He wants to continue getting blank cheques to continue a war that has a true cost for the current 5-year span estimated (once you count extra long-term healthcare costs for injured soldiers and replacement costs for equipment worn-out due to heavier war use) at 3 trillion dollars. And he's willing to continue it for up to 100 years if that's what it takes. That money's got to come from somewhere, and right now it's mainly being borrowed from the Chinese instead of being paid for by USA citizens. Even the Democrats can't waste money at anything close to that rate if they stop the war.

    Seriously, most of the federal deficits of the last 30 years have been under/due to spending under Republican administrations. How long do you think your $9 trillion debt can continue to increase before the world starts treating dollars as toilet paper? You think oil is expensive now?

    Yeah, he's that bad. He's less in touch with reality than Tom "Scientology" Cruise (that other "Maverick" pilot).
  • Re:Tax and spend! (Score:2, Informative)

    by Agarax ( 864558 ) on Tuesday April 15, 2008 @09:21PM (#23084786)
    Actually he said that he wanted to maintain a presence in Iraq for a 100 years if necessary, not keep fighting.

    Questioner: President Bush has talked about our staying in Iraq for fifty yearsâ¦

    McCain: Maybe a hundred. Make it one hundred. Weâ(TM)ve been in South Korea, weâ(TM)ve been in Japan for sixty years. Weâ(TM)ve been in South Korea for fifty years or so. Thatâ(TM)d be fine with me as long as Americans are not being injured or harmed or wounded or killed. Then itâ(TM)s fine with me. I would hope it would be fine with you if we maintain a presence in a very volatile part of the world where Al Qaeda is training, recruiting, equipping and motivating people every single day.
  • Re:Tax and spend! (Score:3, Informative)

    by keithjr ( 1091829 ) on Tuesday April 15, 2008 @09:38PM (#23084940)
    Yes. Maverick really is that bad. We can argue fiscal opinions and schools of thought until we're blue in the face. But that thought wearies me. I'd rather focus on hard evidence.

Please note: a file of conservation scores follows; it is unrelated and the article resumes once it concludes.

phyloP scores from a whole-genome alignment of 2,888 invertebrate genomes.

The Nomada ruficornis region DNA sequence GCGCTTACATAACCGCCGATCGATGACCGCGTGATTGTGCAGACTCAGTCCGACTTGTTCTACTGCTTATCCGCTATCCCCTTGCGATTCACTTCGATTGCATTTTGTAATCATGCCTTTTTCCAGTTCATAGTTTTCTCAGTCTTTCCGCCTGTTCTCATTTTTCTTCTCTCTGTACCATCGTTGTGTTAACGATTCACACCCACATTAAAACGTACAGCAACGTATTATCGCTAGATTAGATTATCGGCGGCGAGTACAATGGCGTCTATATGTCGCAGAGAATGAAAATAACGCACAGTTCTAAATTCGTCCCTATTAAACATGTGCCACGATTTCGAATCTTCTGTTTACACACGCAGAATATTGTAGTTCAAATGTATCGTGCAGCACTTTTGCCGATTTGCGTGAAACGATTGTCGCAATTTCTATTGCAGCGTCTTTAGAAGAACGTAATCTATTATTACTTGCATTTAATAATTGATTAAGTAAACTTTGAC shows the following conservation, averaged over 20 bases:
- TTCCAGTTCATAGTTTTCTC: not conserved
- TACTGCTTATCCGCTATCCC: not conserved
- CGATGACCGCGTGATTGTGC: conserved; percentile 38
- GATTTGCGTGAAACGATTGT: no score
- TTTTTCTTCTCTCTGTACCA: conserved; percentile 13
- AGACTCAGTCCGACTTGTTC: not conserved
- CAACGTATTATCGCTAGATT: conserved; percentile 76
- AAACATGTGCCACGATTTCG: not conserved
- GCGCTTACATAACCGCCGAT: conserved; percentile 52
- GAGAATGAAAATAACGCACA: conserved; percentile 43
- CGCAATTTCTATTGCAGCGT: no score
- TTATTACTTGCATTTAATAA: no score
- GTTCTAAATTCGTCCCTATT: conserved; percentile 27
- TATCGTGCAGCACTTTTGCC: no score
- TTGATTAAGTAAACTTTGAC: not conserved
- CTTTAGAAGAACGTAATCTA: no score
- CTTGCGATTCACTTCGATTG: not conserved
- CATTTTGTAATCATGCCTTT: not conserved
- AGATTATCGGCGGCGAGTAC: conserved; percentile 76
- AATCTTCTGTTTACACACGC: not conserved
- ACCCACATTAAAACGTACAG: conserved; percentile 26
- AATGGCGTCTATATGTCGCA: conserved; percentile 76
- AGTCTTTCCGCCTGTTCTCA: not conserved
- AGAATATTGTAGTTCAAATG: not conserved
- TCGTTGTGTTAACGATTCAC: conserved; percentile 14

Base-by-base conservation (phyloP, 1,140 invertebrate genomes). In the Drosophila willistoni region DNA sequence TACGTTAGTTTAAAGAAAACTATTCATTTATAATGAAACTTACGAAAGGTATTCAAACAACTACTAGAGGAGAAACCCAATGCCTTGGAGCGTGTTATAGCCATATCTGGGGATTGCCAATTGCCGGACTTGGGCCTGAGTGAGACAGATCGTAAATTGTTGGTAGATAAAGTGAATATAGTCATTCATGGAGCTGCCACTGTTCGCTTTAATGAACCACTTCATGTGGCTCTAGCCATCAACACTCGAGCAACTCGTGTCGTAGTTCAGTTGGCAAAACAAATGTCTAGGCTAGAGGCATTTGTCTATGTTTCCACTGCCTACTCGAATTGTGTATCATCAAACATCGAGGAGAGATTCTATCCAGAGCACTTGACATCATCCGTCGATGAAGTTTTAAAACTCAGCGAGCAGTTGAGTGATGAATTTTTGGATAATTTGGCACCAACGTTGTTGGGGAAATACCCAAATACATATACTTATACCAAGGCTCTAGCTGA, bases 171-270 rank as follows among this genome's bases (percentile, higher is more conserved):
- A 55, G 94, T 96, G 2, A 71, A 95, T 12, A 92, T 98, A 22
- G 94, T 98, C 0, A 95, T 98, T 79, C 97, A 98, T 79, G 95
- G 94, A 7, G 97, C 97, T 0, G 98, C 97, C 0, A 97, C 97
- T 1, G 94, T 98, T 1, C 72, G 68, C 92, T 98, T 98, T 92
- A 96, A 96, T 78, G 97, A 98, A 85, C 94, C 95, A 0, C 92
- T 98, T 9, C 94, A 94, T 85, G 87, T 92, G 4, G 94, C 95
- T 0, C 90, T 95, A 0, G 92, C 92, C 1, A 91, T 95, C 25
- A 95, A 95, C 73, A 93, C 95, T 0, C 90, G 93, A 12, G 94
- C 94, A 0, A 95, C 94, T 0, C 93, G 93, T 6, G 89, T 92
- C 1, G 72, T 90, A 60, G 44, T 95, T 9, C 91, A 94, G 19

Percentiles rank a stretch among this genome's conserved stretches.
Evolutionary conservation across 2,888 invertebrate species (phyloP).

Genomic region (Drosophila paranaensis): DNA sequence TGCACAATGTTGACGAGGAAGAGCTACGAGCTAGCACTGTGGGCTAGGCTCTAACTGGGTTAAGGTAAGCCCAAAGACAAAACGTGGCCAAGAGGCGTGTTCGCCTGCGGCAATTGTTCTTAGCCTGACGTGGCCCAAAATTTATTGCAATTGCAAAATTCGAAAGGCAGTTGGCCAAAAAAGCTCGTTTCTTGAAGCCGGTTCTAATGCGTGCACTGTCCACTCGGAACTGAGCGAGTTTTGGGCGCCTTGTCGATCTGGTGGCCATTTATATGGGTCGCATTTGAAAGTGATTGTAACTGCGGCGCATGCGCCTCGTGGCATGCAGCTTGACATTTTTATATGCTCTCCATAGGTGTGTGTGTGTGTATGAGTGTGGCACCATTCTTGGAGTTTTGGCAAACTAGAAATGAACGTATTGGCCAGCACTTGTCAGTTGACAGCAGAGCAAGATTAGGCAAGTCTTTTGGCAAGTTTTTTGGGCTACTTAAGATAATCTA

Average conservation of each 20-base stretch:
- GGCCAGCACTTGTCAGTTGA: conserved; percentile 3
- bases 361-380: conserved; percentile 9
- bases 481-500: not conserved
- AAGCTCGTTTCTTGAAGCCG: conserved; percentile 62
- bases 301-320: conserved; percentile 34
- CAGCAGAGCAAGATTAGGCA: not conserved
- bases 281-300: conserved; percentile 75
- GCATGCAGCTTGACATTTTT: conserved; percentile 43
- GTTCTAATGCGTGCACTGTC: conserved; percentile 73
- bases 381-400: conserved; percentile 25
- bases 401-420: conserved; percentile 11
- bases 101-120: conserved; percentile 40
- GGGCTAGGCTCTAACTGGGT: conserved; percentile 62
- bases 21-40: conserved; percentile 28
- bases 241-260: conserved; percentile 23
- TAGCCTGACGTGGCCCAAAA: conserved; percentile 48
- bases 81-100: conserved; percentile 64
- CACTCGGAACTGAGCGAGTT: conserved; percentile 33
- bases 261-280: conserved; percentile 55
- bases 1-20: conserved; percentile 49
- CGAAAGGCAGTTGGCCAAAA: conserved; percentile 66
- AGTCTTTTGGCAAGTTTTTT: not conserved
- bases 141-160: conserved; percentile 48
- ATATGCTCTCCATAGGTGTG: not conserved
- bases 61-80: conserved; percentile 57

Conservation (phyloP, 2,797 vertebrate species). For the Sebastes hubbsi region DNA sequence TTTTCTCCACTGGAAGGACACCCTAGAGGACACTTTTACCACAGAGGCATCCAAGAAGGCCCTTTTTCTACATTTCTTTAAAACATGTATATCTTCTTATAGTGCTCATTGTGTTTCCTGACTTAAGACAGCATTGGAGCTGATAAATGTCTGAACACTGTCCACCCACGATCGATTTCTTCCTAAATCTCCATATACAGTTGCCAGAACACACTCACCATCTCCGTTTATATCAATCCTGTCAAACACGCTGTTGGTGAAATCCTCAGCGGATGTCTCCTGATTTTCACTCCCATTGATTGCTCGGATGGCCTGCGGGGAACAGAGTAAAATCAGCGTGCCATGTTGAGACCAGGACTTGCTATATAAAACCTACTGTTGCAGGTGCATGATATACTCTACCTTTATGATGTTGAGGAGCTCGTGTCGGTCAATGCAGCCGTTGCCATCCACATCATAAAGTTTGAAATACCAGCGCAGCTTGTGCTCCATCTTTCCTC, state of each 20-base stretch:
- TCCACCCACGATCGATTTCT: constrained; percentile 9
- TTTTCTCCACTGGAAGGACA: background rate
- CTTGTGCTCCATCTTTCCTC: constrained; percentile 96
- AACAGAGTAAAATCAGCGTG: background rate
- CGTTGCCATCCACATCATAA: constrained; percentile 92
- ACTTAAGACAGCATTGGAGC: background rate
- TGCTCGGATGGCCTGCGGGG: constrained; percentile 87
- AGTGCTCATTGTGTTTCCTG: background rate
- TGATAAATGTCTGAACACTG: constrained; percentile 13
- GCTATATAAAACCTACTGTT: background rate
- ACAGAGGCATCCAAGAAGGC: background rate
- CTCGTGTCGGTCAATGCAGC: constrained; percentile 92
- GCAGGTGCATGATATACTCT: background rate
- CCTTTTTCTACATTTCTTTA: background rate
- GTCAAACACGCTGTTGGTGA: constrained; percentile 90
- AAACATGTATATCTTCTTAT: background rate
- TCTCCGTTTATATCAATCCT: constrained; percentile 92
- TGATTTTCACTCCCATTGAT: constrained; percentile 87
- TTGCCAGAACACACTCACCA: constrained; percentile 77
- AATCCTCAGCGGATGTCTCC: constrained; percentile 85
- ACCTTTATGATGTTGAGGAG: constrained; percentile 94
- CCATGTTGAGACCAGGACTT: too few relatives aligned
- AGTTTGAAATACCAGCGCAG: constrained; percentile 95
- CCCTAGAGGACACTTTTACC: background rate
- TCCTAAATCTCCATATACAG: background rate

We've proven that tax cuts are not a fiscally responsible way to balance a budget or stimulate an economy. We know this because any administration that's overseen one has overseen horrific national debt, and the latest has been the worst in history by orders of magnitude. This isn't opinion. It is cold, hard fact.

    The Democratic philosophy is one of higher tax responsibility, true. That's a tough pill to swallow, but the theory is that greater services are delivered as a result (again, this one can vary by implementation). Perhaps the next administration will be able to utilize an internet tax to help subsidize the rolling out improvements network infrastructure, fiber to the home and such. We can only hope. And vote.
  • Re:Fantastic (Score:5, Informative)

    by nmos ( 25822 ) on Tuesday April 15, 2008 @09:58PM (#23085132)
    It isn't that simple. There isn't a single "State" sales tax, at least in the states I've lived in. Often there is a base rate for the state + an additional rate for the county and another rate for each city. In addition different taxing authorities (city/state/county) have different ideas of what kinds of items are taxable and at what rates. For example, in a nearby city you wouldn't pay any tax on a hamburger patty and a bun from a supermarket but those same items purchased from a restarant are taxed, and at a much higher rate than other kinds of items. I wouldn't be at all surprised if the cost of complying with this mess ended up being more than the taxes themselves.

    The only real negative effect for internet businesses is that they've been evading sales tax for years

    That's just not true. Here in AZ at least, our "Sales Tax" (really a use tax) is considered a tax on the business rather than the consumer. What that means is that I already have to pay taxes to AZ on everything I sell no matter where the buyer is so in effect I'd be taxed twice if I had to pay again to the buyer's state as well. If anyone has been evading taxes it's the citizens that havn't been reporting their out of state purchases and paying the relivent taxes to their own state.
  • Re:No They Won't (Score:3, Informative)

    by petermgreen ( 876956 ) <plugwash @ p> on Tuesday April 15, 2008 @10:02PM (#23085168) Homepage
    moving offshore can work very well for small items.

    jersy is a classic for this. It is not part of the EU VAT system. It is also very close to britan (and to france too for that matter, I dunno if there are french companies who use the same trick).

    So small items which are under the threshold for import VAT are frequently shipped from there to UK customers hence avoiding the VAT on those items.
  • Re:Fantastic (Score:3, Informative)

    by StarvingSE ( 875139 ) on Tuesday April 15, 2008 @10:39PM (#23085460)
    If the try to make me pay Taxes because I live in Michigan, well what happens when I make a purchase but I am in Georgia at the time? Or maybe Texas? Whose tax do I pay then? Does my tax burden follow me around the nation?

    You pay taxes in Michigan, Georgia, and Texas. You think I'm kidding, try telecommuting from Michigan to a job in New York. You'll pay both New York and Michigan income tax. Check this [] and this []